Monthly Archives: April 2014

Hunger March Party

The problem of hunger rarely plays a significant role in food blogs. The genre inclines toward fantasies of plenty rather than narratives of need. There are blogs devoted to cooking on a budget, but even they emphasize pleasure not deprivation. (And of course there are blogs about hunger as a social and political problem, but they don’t have much to […]

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Is Blogging Scholarship?

Is Blogging Scholarship? A provocative question for a blog title, but not the deepest, which perhaps is a characteristic weakness of the blog as a medium. Ask a foreboding question, which hints that strongly negative views may follow after the link, in order to attract clicks. Whether you answer the question (or whether the question is well formulated) is […]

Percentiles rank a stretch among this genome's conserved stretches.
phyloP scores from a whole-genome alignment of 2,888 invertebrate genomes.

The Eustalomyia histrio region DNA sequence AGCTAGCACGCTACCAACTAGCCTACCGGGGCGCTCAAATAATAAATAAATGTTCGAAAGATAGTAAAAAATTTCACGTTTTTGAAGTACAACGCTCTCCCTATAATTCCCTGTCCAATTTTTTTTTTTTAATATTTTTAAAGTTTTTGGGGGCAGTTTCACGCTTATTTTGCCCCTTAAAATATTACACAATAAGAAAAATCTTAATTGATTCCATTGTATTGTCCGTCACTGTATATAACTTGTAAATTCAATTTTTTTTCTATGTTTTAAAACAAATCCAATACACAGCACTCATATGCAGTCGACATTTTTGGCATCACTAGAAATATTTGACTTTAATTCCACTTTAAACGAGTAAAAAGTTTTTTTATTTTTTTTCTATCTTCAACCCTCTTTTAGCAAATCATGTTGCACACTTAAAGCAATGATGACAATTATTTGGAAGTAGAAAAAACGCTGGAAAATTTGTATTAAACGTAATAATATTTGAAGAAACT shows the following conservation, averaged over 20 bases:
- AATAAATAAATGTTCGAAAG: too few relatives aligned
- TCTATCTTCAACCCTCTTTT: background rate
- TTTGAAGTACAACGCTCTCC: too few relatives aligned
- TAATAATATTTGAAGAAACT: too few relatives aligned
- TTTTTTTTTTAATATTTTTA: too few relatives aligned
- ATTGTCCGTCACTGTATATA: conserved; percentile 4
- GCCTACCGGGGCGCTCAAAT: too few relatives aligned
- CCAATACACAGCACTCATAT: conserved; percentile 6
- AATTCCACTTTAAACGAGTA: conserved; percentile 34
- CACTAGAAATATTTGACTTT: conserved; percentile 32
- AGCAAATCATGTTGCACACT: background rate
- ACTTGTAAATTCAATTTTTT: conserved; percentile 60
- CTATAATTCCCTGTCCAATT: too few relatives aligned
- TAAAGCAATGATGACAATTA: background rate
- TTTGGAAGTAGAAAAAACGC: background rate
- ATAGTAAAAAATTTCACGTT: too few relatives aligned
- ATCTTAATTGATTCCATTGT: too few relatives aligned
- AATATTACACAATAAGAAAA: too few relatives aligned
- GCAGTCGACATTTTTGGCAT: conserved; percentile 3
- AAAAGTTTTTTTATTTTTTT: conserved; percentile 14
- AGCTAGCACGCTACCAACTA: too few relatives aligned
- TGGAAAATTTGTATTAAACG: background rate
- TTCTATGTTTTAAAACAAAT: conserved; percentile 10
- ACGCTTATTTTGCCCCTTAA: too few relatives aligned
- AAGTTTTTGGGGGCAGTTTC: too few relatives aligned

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Charity and Sylvia now out on Kindle!

My new book, Charity and Sylvia: A Same-Sex Marriage in Early America, is now available for sale on Kindle. Publisher’s Weekly calls the book “beautifully written” and “an utterly absorbing love story.” Read the full review here. Charity and Sylvia is the tale of two ordinary women who lived in an extraordinary same-sex marriage in early […]

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The Apostle of Voluntary Restrictions: Raymond Duncan

I fell in love with Charity and Sylvia, the subjects of my last book. And I feel seduced by many of the figures of my new research, including problematic characters like Norman Douglas, a pederast as well as an epicure. But I will never fall for Raymond Duncan, who was not only a megalomaniac, but who also preached the […]

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The Rendezvous of Epicures: New York

When I decided to expand my research from a focus on Paris to include Capri as well, I didn’t realize that this path would eventually bring me back home to New York. But Rose O’Neill, designer of the kewpie and former “Queen of Bohemia,” showed me the way. Historians, as a group, tend to be splitters not […]

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